Gold coins have proven to be a popular investment since the turn of the milennium. The world's currencies are devaluing by the day as governments print ever more money, which has had the effect of driving up commodities that you can't create out of thin air. This environment has been very positive for Gold (and Silver) but in regards to gold coins, a popular way to own gold, some carry an additional value. In addition to the value of the metal that they are made from, some coins carry a Numistic value due to the condition and rarity of the coin. Numismatic coins sell for a higher premiums than their "bullion" counterparts, because they have a strong demand among collectors. Whilst Gold "bullion coins" usually sell for a small premium over the gold spot price, based on their gold content.
Between 1933 and 1974, American citizens were not allowed to own any form of gold bullion. When this policy was signed into law by President Roosvelt, a provision was inserted in the bill allowing American citizens to own numismatic gold coins. These collector coins, whose value was based more on the collectability than the amount of gold that was actually contained within them. These gold coins have always sold for a higher value than gold bullion coins, many being sold for many multiples of their actual worth.
Gold bullion coins, valued purely for the metal that is actually contained in them on the other hand, sell based on the value of that gold content plus a smaller premium. The premiums for these coins are smaller than the those on numismatic coins because there is no collectability aspect to the coin at the time of the sale. This is why some investors regard bullion coins as more suitable for investment purposes as there are fewer factors determining their price. The factors driving collectors demands for numistic coins are always shifting, adding a element of addional risk in some investors eyes.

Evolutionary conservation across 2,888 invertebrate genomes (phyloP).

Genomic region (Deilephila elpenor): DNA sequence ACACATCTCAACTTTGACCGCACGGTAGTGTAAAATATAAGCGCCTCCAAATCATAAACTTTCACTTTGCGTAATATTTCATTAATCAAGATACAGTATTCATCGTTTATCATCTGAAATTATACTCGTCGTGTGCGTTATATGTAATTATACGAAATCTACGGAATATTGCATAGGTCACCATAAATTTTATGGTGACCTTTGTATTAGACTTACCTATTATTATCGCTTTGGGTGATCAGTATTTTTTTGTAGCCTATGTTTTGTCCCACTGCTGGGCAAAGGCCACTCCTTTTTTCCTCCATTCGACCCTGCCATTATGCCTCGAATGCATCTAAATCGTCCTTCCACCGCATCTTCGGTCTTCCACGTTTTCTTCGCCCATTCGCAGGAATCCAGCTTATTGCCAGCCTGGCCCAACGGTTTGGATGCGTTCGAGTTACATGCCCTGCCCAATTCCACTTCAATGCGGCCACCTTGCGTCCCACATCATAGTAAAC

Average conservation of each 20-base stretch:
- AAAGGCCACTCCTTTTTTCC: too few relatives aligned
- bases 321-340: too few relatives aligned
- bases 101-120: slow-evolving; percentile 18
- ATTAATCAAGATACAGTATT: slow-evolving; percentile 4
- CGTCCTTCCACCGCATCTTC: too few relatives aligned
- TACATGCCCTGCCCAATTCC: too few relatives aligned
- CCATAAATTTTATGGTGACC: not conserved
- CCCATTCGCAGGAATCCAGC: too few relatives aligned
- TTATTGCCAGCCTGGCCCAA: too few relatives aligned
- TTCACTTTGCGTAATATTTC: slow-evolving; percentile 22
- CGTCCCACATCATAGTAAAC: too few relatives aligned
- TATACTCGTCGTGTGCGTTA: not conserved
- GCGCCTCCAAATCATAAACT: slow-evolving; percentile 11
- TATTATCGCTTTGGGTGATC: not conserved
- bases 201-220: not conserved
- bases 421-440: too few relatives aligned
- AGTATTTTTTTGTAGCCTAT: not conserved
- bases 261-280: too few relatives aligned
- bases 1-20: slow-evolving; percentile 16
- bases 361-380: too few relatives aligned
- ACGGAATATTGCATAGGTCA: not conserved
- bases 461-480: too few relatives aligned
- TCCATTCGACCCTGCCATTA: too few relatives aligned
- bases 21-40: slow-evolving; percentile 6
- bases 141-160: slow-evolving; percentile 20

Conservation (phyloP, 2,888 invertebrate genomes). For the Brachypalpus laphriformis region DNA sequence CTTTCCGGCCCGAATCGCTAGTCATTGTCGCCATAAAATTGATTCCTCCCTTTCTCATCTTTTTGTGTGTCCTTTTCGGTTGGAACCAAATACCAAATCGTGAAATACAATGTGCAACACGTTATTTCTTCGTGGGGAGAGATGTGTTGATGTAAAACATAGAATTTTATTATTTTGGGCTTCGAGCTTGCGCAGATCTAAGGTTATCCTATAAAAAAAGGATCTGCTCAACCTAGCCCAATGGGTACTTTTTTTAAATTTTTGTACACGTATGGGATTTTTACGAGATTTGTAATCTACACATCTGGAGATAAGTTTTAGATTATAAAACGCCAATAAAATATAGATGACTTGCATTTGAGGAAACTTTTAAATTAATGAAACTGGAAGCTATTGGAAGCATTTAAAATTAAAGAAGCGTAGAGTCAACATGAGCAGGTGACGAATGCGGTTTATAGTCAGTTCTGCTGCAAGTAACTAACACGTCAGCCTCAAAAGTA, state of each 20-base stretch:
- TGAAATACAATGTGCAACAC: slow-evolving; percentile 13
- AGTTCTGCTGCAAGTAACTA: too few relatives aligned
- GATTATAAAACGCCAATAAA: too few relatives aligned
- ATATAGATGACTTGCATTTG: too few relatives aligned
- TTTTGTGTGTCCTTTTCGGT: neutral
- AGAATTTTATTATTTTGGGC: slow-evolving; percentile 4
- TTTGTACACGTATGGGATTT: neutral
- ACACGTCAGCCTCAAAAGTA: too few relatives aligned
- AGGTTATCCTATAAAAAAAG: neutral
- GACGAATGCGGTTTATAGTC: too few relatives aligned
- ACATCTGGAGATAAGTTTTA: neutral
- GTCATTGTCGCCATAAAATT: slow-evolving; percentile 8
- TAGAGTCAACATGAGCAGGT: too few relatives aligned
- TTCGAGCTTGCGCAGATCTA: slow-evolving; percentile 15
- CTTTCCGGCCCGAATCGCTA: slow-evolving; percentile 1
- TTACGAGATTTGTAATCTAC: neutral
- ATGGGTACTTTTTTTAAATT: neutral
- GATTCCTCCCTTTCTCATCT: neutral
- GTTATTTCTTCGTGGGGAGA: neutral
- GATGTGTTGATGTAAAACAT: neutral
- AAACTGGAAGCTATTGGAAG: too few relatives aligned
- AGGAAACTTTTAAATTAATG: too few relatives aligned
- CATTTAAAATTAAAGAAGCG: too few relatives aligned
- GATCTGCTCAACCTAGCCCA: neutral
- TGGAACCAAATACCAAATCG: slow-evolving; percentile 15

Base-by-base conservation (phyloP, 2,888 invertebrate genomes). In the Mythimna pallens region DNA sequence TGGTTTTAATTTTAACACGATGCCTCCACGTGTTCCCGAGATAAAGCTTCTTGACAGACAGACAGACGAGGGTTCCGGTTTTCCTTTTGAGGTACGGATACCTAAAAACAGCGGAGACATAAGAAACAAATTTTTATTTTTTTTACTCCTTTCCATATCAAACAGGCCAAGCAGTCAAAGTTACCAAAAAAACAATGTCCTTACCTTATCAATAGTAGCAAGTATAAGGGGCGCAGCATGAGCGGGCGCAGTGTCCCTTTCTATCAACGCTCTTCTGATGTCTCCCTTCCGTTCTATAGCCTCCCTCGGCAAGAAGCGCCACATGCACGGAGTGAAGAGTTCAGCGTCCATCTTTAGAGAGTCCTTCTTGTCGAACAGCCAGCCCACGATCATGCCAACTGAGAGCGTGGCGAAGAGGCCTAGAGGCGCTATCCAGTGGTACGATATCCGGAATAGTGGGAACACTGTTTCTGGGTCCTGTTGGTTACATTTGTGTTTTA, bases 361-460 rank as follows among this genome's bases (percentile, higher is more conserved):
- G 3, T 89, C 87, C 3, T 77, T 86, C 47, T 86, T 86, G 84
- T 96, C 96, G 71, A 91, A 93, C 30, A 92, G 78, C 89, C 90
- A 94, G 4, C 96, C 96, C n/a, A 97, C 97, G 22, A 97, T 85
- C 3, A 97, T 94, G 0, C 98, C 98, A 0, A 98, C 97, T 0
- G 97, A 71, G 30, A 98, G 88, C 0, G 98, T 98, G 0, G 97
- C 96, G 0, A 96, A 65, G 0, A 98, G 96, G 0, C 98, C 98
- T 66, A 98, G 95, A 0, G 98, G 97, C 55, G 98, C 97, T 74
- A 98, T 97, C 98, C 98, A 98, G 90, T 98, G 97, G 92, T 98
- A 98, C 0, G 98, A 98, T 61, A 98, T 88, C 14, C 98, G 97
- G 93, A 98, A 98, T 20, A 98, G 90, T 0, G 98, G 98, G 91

Once the US government restored the right of American citizens to once again invest in gold coins and gold bullion, the South African Krugerrands quickly became the most popular gold coin. They were the gold coins that triggered the rapid growth in the number of different types of bullion coins available today. The Austrian 100 Coronas and the Mexican 50 Pesos were two other coins that quickly rose to popularity in the 1970s, but unlike the Krugerrand, do not enjoy the same level of popularity or availability today.
Following the runaway sucess of the Krugerrand, the American Gold Eagle bullion coin have risen in popularity to be the best selling gold coins in the United States. Like the Krugerrand, many people around the world have invested in them in large quantities. At one point in time the Canadian Maple Leaf Gold Coins were as popular as the American Gold Eagles, but they scratch and damage easily due to the softness of the 24 karrat gold in them.
Article Published On: 12 May 2009
Article Revised On: 11 May 2011